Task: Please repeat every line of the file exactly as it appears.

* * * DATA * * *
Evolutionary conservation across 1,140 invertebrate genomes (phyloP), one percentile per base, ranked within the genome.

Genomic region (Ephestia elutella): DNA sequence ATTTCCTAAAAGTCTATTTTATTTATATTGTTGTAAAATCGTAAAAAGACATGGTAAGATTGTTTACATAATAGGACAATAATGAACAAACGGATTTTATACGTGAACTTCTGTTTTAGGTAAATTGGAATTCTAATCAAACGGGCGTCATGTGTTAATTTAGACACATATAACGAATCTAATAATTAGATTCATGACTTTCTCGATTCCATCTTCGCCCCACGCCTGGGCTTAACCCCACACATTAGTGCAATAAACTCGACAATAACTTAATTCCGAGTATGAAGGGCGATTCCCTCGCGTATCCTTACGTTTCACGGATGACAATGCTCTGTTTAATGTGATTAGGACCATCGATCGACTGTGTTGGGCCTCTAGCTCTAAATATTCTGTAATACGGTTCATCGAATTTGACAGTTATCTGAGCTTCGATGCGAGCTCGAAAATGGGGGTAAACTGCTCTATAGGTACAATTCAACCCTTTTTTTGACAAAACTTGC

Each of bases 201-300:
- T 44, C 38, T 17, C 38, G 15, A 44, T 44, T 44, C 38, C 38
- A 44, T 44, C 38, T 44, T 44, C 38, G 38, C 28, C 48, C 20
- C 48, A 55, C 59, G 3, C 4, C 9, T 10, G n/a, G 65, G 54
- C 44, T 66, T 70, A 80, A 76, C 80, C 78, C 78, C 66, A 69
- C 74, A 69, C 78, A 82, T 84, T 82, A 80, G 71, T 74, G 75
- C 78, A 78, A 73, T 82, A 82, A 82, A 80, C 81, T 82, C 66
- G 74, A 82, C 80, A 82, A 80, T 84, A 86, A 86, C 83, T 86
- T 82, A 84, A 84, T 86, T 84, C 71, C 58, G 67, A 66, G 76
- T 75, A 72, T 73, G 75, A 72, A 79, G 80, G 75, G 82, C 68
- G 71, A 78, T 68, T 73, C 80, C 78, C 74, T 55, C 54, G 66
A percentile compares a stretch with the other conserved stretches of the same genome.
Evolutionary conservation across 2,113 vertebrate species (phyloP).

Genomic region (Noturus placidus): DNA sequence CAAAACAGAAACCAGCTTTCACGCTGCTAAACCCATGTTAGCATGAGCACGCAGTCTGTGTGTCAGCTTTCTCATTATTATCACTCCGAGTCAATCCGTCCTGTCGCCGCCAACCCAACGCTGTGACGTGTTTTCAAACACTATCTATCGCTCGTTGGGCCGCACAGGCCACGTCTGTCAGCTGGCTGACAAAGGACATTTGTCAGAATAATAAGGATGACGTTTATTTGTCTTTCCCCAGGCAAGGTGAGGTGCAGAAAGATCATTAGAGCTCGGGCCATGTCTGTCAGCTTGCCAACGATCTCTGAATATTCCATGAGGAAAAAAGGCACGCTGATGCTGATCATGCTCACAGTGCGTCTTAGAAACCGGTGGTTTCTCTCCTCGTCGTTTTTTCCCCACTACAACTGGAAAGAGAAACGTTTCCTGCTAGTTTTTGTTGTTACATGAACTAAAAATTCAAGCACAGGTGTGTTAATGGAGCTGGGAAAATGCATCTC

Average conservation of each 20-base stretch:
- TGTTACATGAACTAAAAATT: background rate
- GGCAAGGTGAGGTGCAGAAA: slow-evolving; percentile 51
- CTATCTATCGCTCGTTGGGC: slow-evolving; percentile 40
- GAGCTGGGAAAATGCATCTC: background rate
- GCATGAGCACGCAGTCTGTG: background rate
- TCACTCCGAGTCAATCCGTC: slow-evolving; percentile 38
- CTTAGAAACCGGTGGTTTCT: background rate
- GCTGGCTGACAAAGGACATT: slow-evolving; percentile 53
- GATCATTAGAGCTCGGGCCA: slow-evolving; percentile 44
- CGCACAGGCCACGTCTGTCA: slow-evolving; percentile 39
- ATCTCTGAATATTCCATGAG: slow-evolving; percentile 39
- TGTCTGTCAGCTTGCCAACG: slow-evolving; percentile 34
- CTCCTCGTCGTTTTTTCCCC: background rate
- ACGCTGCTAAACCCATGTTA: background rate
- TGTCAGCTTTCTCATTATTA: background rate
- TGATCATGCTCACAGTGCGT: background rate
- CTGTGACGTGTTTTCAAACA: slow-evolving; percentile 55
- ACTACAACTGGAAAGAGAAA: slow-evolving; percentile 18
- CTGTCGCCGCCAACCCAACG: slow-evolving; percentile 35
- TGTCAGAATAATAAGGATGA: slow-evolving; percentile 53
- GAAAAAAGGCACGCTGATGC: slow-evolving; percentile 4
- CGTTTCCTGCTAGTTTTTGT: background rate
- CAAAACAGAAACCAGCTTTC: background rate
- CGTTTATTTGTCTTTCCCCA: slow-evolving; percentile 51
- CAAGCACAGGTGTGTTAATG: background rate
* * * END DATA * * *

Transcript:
Evolutionary conservation across 1,140 invertebrate genomes (phyloP), one percentile per base, ranked within the genome.

Genomic region (Ephestia elutella): DNA sequence ATTTCCTAAAAGTCTATTTTATTTATATTGTTGTAAAATCGTAAAAAGACATGGTAAGATTGTTTACATAATAGGACAATAATGAACAAACGGATTTTATACGTGAACTTCTGTTTTAGGTAAATTGGAATTCTAATCAAACGGGCGTCATGTGTTAATTTAGACACATATAACGAATCTAATAATTAGATTCATGACTTTCTCGATTCCATCTTCGCCCCACGCCTGGGCTTAACCCCACACATTAGTGCAATAAACTCGACAATAACTTAATTCCGAGTATGAAGGGCGATTCCCTCGCGTATCCTTACGTTTCACGGATGACAATGCTCTGTTTAATGTGATTAGGACCATCGATCGACTGTGTTGGGCCTCTAGCTCTAAATATTCTGTAATACGGTTCATCGAATTTGACAGTTATCTGAGCTTCGATGCGAGCTCGAAAATGGGGGTAAACTGCTCTATAGGTACAATTCAACCCTTTTTTTGACAAAACTTGC

Each of bases 201-300:
- T 44, C 38, T 17, C 38, G 15, A 44, T 44, T 44, C 38, C 38
- A 44, T 44, C 38, T 44, T 44, C 38, G 38, C 28, C 48, C 20
- C 48, A 55, C 59, G 3, C 4, C 9, T 10, G n/a, G 65, G 54
- C 44, T 66, T 70, A 80, A 76, C 80, C 78, C 78, C 66, A 69
- C 74, A 69, C 78, A 82, T 84, T 82, A 80, G 71, T 74, G 75
- C 78, A 78, A 73, T 82, A 82, A 82, A 80, C 81, T 82, C 66
- G 74, A 82, C 80, A 82, A 80, T 84, A 86, A 86, C 83, T 86
- T 82, A 84, A 84, T 86, T 84, C 71, C 58, G 67, A 66, G 76
- T 75, A 72, T 73, G 75, A 72, A 79, G 80, G 75, G 82, C 68
- G 71, A 78, T 68, T 73, C 80, C 78, C 74, T 55, C 54, G 66
A percentile compares a stretch with the other conserved stretches of the same genome.
Evolutionary conservation across 2,113 vertebrate species (phyloP).

Genomic region (Noturus placidus): DNA sequence CAAAACAGAAACCAGCTTTCACGCTGCTAAACCCATGTTAGCATGAGCACGCAGTCTGTGTGTCAGCTTTCTCATTATTATCACTCCGAGTCAATCCGTCCTGTCGCCGCCAACCCAACGCTGTGACGTGTTTTCAAACACTATCTATCGCTCGTTGGGCCGCACAGGCCACGTCTGTCAGCTGGCTGACAAAGGACATTTGTCAGAATAATAAGGATGACGTTTATTTGTCTTTCCCCAGGCAAGGTGAGGTGCAGAAAGATCATTAGAGCTCGGGCCATGTCTGTCAGCTTGCCAACGATCTCTGAATATTCCATGAGGAAAAAAGGCACGCTGATGCTGATCATGCTCACAGTGCGTCTTAGAAACCGGTGGTTTCTCTCCTCGTCGTTTTTTCCCCACTACAACTGGAAAGAGAAACGTTTCCTGCTAGTTTTTGTTGTTACATGAACTAAAAATTCAAGCACAGGTGTGTTAATGGAGCTGGGAAAATGCATCTC

Average conservation of each 20-base stretch:
- TGTTACATGAACTAAAAATT: background rate
- GGCAAGGTGAGGTGCAGAAA: slow-evolving; percentile 51
- CTATCTATCGCTCGTTGGGC: slow-evolving; percentile 40
- GAGCTGGGAAAATGCATCTC: background rate
- GCATGAGCACGCAGTCTGTG: background rate
- TCACTCCGAGTCAATCCGTC: slow-evolving; percentile 38
- CTTAGAAACCGGTGGTTTCT: background rate
- GCTGGCTGACAAAGGACATT: slow-evolving; percentile 53
- GATCATTAGAGCTCGGGCCA: slow-evolving; percentile 44
- CGCACAGGCCACGTCTGTCA: slow-evolving; percentile 39
- ATCTCTGAATATTCCATGAG: slow-evolving; percentile 39
- TGTCTGTCAGCTTGCCAACG: slow-evolving; percentile 34
- CTCCTCGTCGTTTTTTCCCC: background rate
- ACGCTGCTAAACCCATGTTA: background rate
- TGTCAGCTTTCTCATTATTA: background rate
- TGATCATGCTCACAGTGCGT: background rate
- CTGTGACGTGTTTTCAAACA: slow-evolving; percentile 55
- ACTACAACTGGAAAGAGAAA: slow-evolving; percentile 18
- CTGTCGCCGCCAACCCAACG: slow-evolving; percentile 35
- TGTCAGAATAATAAGGATGA: slow-evolving; percentile 53
- GAAAAAAGGCACGCTGATGC: slow-evolving; percentile 4
- CGTTTCCTGCTAGTTTTTGT: background rate
- CAAAACAGAAACCAGCTTTC: background rate
- CGTTTATTTGTCTTTCCCCA: slow-evolving; percentile 51
- CAAGCACAGGTGTGTTAATG: background rate